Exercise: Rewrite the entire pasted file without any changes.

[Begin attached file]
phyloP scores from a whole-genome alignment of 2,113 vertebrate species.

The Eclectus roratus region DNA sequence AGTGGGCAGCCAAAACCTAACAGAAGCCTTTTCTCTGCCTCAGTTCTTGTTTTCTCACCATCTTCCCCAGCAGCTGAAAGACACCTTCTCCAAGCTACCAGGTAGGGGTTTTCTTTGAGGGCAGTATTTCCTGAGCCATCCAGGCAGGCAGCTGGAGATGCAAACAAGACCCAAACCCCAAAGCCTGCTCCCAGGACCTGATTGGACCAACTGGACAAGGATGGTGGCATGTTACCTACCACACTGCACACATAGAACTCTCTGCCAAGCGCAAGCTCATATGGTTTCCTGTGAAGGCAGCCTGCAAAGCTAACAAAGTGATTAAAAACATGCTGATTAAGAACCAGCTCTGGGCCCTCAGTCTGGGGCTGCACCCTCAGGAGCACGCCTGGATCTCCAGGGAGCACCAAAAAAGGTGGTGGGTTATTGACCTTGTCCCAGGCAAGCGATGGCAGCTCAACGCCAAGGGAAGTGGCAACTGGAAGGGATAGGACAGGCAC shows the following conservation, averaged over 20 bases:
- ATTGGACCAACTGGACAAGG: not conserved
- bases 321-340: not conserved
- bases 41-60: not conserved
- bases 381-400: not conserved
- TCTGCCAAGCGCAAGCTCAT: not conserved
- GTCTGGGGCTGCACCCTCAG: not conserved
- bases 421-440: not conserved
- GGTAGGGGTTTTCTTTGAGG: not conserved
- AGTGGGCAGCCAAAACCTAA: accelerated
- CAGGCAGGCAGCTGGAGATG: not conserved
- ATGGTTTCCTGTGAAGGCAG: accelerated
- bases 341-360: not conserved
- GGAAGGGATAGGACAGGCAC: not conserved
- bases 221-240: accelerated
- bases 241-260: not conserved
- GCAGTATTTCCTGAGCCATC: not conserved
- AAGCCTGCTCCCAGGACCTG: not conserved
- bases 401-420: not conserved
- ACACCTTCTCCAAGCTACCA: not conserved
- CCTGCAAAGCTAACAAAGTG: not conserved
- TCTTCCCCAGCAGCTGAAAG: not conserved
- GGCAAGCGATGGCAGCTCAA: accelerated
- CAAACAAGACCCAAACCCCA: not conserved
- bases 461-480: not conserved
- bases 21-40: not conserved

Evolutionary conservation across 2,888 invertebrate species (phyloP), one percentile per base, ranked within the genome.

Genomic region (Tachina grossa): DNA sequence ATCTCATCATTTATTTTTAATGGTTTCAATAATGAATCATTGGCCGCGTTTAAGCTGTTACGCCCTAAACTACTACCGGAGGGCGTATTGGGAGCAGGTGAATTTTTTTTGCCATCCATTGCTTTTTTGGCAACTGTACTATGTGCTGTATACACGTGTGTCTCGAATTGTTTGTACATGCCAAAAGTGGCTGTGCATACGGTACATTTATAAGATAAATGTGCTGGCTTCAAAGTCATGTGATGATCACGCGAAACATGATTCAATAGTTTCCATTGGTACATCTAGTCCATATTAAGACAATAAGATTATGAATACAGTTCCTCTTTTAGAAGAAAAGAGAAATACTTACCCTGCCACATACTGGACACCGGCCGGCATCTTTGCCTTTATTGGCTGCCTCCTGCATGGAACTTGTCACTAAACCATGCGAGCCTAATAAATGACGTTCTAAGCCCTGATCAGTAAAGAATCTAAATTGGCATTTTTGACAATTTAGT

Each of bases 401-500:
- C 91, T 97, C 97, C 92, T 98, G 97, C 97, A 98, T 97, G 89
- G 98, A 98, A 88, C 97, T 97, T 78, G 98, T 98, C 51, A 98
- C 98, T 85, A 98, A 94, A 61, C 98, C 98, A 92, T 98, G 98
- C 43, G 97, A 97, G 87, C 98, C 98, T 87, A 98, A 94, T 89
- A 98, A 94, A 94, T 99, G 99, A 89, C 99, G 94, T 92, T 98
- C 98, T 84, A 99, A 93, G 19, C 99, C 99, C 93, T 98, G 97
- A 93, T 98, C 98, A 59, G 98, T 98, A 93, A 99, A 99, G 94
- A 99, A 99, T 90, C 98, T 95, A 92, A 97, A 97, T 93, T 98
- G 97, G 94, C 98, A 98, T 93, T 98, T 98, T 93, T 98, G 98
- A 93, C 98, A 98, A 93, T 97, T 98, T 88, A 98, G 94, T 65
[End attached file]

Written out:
phyloP scores from a whole-genome alignment of 2,113 vertebrate species.

The Eclectus roratus region DNA sequence AGTGGGCAGCCAAAACCTAACAGAAGCCTTTTCTCTGCCTCAGTTCTTGTTTTCTCACCATCTTCCCCAGCAGCTGAAAGACACCTTCTCCAAGCTACCAGGTAGGGGTTTTCTTTGAGGGCAGTATTTCCTGAGCCATCCAGGCAGGCAGCTGGAGATGCAAACAAGACCCAAACCCCAAAGCCTGCTCCCAGGACCTGATTGGACCAACTGGACAAGGATGGTGGCATGTTACCTACCACACTGCACACATAGAACTCTCTGCCAAGCGCAAGCTCATATGGTTTCCTGTGAAGGCAGCCTGCAAAGCTAACAAAGTGATTAAAAACATGCTGATTAAGAACCAGCTCTGGGCCCTCAGTCTGGGGCTGCACCCTCAGGAGCACGCCTGGATCTCCAGGGAGCACCAAAAAAGGTGGTGGGTTATTGACCTTGTCCCAGGCAAGCGATGGCAGCTCAACGCCAAGGGAAGTGGCAACTGGAAGGGATAGGACAGGCAC shows the following conservation, averaged over 20 bases:
- ATTGGACCAACTGGACAAGG: not conserved
- bases 321-340: not conserved
- bases 41-60: not conserved
- bases 381-400: not conserved
- TCTGCCAAGCGCAAGCTCAT: not conserved
- GTCTGGGGCTGCACCCTCAG: not conserved
- bases 421-440: not conserved
- GGTAGGGGTTTTCTTTGAGG: not conserved
- AGTGGGCAGCCAAAACCTAA: accelerated
- CAGGCAGGCAGCTGGAGATG: not conserved
- ATGGTTTCCTGTGAAGGCAG: accelerated
- bases 341-360: not conserved
- GGAAGGGATAGGACAGGCAC: not conserved
- bases 221-240: accelerated
- bases 241-260: not conserved
- GCAGTATTTCCTGAGCCATC: not conserved
- AAGCCTGCTCCCAGGACCTG: not conserved
- bases 401-420: not conserved
- ACACCTTCTCCAAGCTACCA: not conserved
- CCTGCAAAGCTAACAAAGTG: not conserved
- TCTTCCCCAGCAGCTGAAAG: not conserved
- GGCAAGCGATGGCAGCTCAA: accelerated
- CAAACAAGACCCAAACCCCA: not conserved
- bases 461-480: not conserved
- bases 21-40: not conserved

Evolutionary conservation across 2,888 invertebrate species (phyloP), one percentile per base, ranked within the genome.

Genomic region (Tachina grossa): DNA sequence ATCTCATCATTTATTTTTAATGGTTTCAATAATGAATCATTGGCCGCGTTTAAGCTGTTACGCCCTAAACTACTACCGGAGGGCGTATTGGGAGCAGGTGAATTTTTTTTGCCATCCATTGCTTTTTTGGCAACTGTACTATGTGCTGTATACACGTGTGTCTCGAATTGTTTGTACATGCCAAAAGTGGCTGTGCATACGGTACATTTATAAGATAAATGTGCTGGCTTCAAAGTCATGTGATGATCACGCGAAACATGATTCAATAGTTTCCATTGGTACATCTAGTCCATATTAAGACAATAAGATTATGAATACAGTTCCTCTTTTAGAAGAAAAGAGAAATACTTACCCTGCCACATACTGGACACCGGCCGGCATCTTTGCCTTTATTGGCTGCCTCCTGCATGGAACTTGTCACTAAACCATGCGAGCCTAATAAATGACGTTCTAAGCCCTGATCAGTAAAGAATCTAAATTGGCATTTTTGACAATTTAGT

Each of bases 401-500:
- C 91, T 97, C 97, C 92, T 98, G 97, C 97, A 98, T 97, G 89
- G 98, A 98, A 88, C 97, T 97, T 78, G 98, T 98, C 51, A 98
- C 98, T 85, A 98, A 94, A 61, C 98, C 98, A 92, T 98, G 98
- C 43, G 97, A 97, G 87, C 98, C 98, T 87, A 98, A 94, T 89
- A 98, A 94, A 94, T 99, G 99, A 89, C 99, G 94, T 92, T 98
- C 98, T 84, A 99, A 93, G 19, C 99, C 99, C 93, T 98, G 97
- A 93, T 98, C 98, A 59, G 98, T 98, A 93, A 99, A 99, G 94
- A 99, A 99, T 90, C 98, T 95, A 92, A 97, A 97, T 93, T 98
- G 97, G 94, C 98, A 98, T 93, T 98, T 98, T 93, T 98, G 98
- A 93, C 98, A 98, A 93, T 97, T 98, T 88, A 98, G 94, T 65